This dad is going viral for making his son, 10, run to school in the rain — did he go too far?

Photo: Bryan Thornhill via Facebook
Photo: Bryan Thornhill via Facebook

There are endless questions and differing opinions about how to parent. What makes a good parent? Is it better to be more of a parent or more of a friend? How do you keep your kids safe? Engaged? Out of trouble? One father in Virginia has demonstrated to the world exactly how he’s chosen to tackle that last question.

“My son has finally gotten in enough trouble on the bus where he got kicked off the bus for three days because he was being a little bully, which I do not tolerate, I cannot stand, and therefore, he has to run to school,” Bryan Thornhill says in a Facebook video that he is shooting from his car as he follows his 10-year-old son, Hayden, running a mile to school in the rain.

In a separate video that has been made private since Thornhill went viral, he says that Hayden has ADHD, according to local news station WAFF.

“Ironically, since he’s been running to school this week, his behavior has been better,” Thornhill adds in the viral video. “His teachers have approved of his behavior this week. He hasn’t gotten in trouble at school this week, where last week he was just absolutely out of his mind. This right here is just old-school, simple parenting. This is a healthy way for a child to be punished because it’s exercise, something that a lot of people don’t think children should do anymore.”

Many of the 36,000 people commenting on the video agree that this is a refreshing example of healthy discipline. Others see this as a form of extreme parenting along the lines of the infamous “Hot Sauce Mom” of 2011, who recorded herself forcing her 7-year-old adopted son to drink hot sauce because he had lied about getting in trouble at school. These two parents are certainly not the only examples of people who have made headlines for the ways they punished their children; there was also the man in Ohio who punished his 6-year-old by chasing her in a clown mask, and the woman who shaved her daughter’s hair off for making fun of a cancer patient.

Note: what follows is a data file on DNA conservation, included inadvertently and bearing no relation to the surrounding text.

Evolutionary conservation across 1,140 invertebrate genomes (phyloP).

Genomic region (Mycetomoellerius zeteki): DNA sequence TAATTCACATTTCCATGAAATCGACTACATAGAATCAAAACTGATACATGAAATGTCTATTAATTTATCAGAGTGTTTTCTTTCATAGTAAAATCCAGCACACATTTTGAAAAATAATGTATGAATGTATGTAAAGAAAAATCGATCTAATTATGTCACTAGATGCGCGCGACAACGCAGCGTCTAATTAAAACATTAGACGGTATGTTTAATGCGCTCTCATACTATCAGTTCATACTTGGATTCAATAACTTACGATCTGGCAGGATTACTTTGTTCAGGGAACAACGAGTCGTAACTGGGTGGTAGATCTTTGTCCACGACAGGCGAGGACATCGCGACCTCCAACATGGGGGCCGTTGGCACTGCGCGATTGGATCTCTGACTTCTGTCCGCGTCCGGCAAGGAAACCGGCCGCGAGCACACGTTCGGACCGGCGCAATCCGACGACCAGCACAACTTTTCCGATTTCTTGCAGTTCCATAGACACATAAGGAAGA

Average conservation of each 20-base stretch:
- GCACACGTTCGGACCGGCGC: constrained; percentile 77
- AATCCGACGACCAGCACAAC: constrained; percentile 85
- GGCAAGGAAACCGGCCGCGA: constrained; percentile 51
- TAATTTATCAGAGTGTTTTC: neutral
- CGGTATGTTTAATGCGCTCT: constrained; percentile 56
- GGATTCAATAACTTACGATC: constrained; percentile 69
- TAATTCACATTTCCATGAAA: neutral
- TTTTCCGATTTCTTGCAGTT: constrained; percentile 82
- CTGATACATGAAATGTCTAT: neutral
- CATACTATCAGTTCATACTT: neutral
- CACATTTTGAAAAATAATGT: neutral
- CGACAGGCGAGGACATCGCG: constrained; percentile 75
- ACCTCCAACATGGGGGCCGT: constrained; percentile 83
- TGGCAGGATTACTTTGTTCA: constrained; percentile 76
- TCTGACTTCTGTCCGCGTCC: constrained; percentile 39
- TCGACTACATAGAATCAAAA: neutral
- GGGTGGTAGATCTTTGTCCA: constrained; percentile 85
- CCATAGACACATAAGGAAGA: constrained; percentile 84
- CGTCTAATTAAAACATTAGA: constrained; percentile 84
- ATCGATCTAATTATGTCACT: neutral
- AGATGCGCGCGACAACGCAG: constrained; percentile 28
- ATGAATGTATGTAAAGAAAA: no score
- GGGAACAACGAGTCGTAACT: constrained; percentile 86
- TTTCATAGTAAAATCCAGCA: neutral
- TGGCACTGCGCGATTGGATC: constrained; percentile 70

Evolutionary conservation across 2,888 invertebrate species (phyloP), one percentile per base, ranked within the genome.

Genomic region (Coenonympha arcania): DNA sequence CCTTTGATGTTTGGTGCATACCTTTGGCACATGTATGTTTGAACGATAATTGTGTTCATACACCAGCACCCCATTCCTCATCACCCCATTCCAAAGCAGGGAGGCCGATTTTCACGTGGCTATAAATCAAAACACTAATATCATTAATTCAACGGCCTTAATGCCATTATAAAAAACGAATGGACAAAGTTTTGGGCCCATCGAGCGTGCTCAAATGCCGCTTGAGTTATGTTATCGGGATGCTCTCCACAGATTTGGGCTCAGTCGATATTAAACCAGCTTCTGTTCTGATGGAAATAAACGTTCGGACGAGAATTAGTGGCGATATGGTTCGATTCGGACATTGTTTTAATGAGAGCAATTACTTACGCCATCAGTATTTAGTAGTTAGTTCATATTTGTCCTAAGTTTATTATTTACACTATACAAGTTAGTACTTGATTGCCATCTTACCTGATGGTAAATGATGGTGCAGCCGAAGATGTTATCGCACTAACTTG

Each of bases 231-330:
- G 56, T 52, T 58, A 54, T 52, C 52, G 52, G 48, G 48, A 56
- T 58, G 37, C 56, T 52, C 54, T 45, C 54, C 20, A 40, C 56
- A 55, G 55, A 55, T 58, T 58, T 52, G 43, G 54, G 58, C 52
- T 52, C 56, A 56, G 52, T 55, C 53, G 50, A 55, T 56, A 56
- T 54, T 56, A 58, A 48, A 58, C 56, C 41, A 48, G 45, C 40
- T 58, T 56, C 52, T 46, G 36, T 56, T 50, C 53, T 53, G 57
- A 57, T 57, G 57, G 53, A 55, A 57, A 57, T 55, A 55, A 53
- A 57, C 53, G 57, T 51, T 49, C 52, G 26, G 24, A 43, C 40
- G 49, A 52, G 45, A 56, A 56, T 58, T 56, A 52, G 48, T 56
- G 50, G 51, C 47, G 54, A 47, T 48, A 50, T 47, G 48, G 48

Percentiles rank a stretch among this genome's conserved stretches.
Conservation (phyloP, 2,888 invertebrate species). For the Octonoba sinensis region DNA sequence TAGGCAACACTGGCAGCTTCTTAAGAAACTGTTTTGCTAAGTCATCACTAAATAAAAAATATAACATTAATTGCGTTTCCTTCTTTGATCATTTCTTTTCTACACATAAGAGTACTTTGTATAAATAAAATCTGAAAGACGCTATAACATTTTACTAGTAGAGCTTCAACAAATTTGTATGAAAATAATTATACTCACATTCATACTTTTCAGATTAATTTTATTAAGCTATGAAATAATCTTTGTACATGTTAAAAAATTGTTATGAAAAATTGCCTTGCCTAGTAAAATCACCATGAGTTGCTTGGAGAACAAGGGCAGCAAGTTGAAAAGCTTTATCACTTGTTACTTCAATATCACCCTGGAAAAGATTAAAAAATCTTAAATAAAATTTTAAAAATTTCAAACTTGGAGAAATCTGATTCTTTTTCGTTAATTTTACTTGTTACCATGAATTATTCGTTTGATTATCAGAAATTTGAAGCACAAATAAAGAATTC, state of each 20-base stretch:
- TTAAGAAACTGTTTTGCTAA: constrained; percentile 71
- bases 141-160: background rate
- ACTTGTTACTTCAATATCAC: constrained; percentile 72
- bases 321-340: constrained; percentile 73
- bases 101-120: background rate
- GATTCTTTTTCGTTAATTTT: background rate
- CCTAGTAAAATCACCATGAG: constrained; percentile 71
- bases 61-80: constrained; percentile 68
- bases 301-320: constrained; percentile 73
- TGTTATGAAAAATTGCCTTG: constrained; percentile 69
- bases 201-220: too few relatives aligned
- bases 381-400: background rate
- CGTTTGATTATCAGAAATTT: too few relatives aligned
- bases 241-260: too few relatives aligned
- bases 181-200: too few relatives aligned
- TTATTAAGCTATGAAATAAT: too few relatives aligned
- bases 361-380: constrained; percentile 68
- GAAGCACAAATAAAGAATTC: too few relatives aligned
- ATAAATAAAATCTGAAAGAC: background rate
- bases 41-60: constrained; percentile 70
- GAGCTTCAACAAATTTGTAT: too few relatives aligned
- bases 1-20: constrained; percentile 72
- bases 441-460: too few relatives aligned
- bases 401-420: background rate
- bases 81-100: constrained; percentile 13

While Thornhill’s choice of discipline doesn’t appear to be doing his son any immediate physical harm, the question remains whether this is an effective means of teaching him not to be a bully or act up.

“When your child does something like behave like a bully, the consequence should fit the crime,” adolescent, child, and family psychologist Barbara Greenberg tells Yahoo Lifestyle. “A more appropriate response should have been for the child to do repair work. That would mean, for example, apologizing to other kids, or engaging in acts of kindness. The child’s already been suspended from the bus — that’s an appropriate response from the school. From the father, you focus in on the bullying behavior, and you teach the child empathy.”

Greenberg agrees with Thornhill that it’s a good idea to have a zero-tolerance policy on bullying and also agrees with his assertion that exercise is good for his son. Where Greenberg takes issue is that the father seems to be punishing his child by shaming him — which, in effect, makes the dad a bully too.

“If he were saying to the child, ‘I really think you would feel better and it would be good for you to exercise regularly,’ that would be a different ball of wax,” she says. “This was a one-time thing. He’s not putting a regular routine in place.”

If the boy’s behavior on the bus is a symptom of ADHD, his morning run is also not a lasting solution, according to clinical psychologist Peter Jaksa, who treats children and adults at his ADHD Center in Chicago.

“At best, punishments suppress behavior temporarily, but do not change the behavior in the long term without treating the underlying causes for the behavior,” he tells Yahoo via email. “Punishing misbehavior that has biological causes also contributes to feelings of shame and inadequacy that is common for many children with ADHD. There are healthier and more effective ways to discipline a young child, for example by restricting privileges and allowing the child to earn them back through good behavior.”

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